In May of 2014 we decided to travel by car from Aleppo to the border with Lebanon. On arriving at the border we were able to enter the neighboring country with our passports. We went to the Embassy of Spain where we asked for a visa. We were told we would have to wait a month to know the decision. We had to return again to Aleppo because we couldn’t live in Lebanon. It was expensive.

After a month the Spanish Embassy notified us that we would be given visas and then we left Syria for the last time. We went again by car to the border with Lebanon. We entered the country and went to the Beirut airport where we caught a flight to Spain.

How was your arrival in Spain sand how have you been able to find a home?

Abbud: Our WYD friends opened their home to us and helped us, along with the parish to which they belong. They helped us find a house and also through Caritas we are able to meet expenses. When we arrived in Spain my children said that they needed strength to keep going because we didn’t have a house or work. But we needed to begin a new life because we were in danger in Aleppo.

We have experienced the help and closeness of the Church so that we wouldn’t feel alone. From Caritas we are not lacking help to face our new situation.

Would you like to return?

Abbud: Yes, but we don’t know when the war will end. While there is war in Syria our life is not safe there. For the time being, we are not thinking of returning. Our greatest problem here is the economic situation, but life is peaceful and I hope to find work. We want to have a new life.

What is the hardest thing you have had to live up to now?

Abbud: My father’s death in Aleppo three months ago. My parents lived there and it was very hard for me not to be able to support my mother in these very difficult moments.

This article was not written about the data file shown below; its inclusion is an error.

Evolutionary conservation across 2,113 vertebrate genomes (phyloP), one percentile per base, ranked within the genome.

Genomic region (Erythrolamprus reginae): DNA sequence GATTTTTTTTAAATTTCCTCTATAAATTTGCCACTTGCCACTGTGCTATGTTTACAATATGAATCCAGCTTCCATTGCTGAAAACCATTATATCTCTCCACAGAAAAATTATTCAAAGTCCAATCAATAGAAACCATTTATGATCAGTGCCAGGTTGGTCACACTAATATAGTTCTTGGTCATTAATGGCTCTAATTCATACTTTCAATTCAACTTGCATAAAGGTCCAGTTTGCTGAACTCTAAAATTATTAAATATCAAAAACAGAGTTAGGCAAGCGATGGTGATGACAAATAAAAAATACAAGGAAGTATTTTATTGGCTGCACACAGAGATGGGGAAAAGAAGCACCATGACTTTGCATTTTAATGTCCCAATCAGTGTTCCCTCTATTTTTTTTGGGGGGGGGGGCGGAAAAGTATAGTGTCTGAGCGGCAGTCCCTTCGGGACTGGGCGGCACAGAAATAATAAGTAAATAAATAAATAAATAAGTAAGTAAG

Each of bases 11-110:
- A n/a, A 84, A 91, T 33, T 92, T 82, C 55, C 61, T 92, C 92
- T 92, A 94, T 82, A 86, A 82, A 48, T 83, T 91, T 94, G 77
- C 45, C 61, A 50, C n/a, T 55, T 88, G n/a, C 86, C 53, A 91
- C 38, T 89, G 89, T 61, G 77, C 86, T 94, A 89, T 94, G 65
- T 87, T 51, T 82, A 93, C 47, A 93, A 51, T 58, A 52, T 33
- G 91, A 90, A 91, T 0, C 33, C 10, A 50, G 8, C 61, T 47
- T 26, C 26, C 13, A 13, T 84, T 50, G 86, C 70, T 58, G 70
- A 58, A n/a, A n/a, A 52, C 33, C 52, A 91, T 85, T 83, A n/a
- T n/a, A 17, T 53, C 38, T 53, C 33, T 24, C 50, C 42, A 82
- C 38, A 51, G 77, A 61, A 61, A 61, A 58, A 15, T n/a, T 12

Do you know Christians who have disappeared?

Abbud: One hears a lot that there are many persons that die during the journey of flight to Lebanon. There is talk of kidnappings of priests, bishops, etc. On the other hand, Christians live in concrete areas and the area where there is a majority of Christians in Aleppo is known. And these areas are bombed and many people die daily there.

Are you afraid of radical groups?

Abbud: Yes. We have experience with radical Muslim groups. They attack all those who don’t think as they do, whether Christians or Muslims. There are many radical groups in Syria, such as ISIS and Al-Nusra and others that come from Chechnya or Europe. Their objective is that the whole world must think as they do. Christians in Syria can’t act freely; they can’t profess their faith publicly. There is no freedom.

Do you think European society is more sensitized now given the war in Syria?

Abbud: What I’m going to say is very sad, but I think that if the refugees had not left Syria as they did a couple of months ago, the majority of Europeans would not have known what is happening in Syria.

What do you ask God for Syria?

Abbud: I ask for peace and an end to this war. Before the war my people lived well. I think that in the Bible there are words that indicate that we Christians make up one body; if an organ of the body suffers, the whole body suffers. We need the help of the world’s Christians for Syria. Before the war there were one million Christians in Syria. We need the help of other Christians.

Zenit